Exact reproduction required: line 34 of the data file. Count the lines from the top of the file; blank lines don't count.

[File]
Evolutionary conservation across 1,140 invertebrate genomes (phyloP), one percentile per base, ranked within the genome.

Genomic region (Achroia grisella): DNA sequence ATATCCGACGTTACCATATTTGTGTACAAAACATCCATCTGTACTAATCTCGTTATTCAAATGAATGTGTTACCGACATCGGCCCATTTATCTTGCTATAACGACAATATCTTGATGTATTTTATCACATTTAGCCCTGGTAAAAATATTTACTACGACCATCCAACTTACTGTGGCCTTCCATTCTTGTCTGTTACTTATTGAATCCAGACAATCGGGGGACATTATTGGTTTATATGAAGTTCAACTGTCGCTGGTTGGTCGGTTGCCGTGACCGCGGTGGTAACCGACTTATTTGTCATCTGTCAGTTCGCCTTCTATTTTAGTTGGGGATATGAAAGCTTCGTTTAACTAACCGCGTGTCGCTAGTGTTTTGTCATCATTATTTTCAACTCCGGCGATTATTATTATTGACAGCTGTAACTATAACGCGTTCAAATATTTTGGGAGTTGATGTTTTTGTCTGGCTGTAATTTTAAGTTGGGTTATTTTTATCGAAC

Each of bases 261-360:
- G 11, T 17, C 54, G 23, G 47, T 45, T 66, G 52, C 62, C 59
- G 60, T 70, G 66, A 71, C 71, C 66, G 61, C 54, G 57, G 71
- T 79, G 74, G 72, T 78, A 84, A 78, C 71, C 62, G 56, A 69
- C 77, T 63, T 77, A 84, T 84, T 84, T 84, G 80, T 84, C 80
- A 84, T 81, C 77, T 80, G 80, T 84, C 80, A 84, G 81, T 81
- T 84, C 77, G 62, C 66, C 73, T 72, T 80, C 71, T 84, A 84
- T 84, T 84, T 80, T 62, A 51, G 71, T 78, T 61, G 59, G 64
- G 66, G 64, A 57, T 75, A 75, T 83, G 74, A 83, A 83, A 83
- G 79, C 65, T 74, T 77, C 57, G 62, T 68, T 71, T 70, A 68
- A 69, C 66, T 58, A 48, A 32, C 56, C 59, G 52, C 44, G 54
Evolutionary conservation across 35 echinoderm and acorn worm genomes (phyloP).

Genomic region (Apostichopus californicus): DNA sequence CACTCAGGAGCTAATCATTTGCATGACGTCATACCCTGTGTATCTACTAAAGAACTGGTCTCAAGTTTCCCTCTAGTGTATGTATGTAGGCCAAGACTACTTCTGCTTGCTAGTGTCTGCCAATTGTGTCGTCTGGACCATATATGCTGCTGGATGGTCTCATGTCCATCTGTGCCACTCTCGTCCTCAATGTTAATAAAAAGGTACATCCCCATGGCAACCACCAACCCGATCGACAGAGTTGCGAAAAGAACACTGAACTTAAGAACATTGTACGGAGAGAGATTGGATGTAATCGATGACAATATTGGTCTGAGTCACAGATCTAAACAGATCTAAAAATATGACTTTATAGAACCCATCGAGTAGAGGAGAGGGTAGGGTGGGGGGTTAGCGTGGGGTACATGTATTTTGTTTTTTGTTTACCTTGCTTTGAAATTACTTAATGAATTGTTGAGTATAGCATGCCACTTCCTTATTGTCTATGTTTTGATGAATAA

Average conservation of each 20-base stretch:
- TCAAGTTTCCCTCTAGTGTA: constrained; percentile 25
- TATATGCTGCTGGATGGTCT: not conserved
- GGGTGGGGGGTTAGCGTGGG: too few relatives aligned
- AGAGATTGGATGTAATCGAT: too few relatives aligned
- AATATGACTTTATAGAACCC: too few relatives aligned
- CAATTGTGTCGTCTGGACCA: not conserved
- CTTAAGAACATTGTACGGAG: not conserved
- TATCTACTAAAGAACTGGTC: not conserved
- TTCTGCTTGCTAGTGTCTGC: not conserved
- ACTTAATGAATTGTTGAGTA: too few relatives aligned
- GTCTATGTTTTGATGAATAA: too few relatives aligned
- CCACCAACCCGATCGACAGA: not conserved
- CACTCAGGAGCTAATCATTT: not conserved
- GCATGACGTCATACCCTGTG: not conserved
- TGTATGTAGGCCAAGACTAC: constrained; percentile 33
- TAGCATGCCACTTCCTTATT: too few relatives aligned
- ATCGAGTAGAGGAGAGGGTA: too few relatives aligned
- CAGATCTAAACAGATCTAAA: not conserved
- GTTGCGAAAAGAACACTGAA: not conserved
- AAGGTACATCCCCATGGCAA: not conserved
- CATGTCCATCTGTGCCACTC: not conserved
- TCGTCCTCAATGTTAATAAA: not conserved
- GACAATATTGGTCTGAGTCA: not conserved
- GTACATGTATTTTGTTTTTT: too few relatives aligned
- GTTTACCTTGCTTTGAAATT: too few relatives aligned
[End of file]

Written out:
- CAGATCTAAACAGATCTAAA: not conserved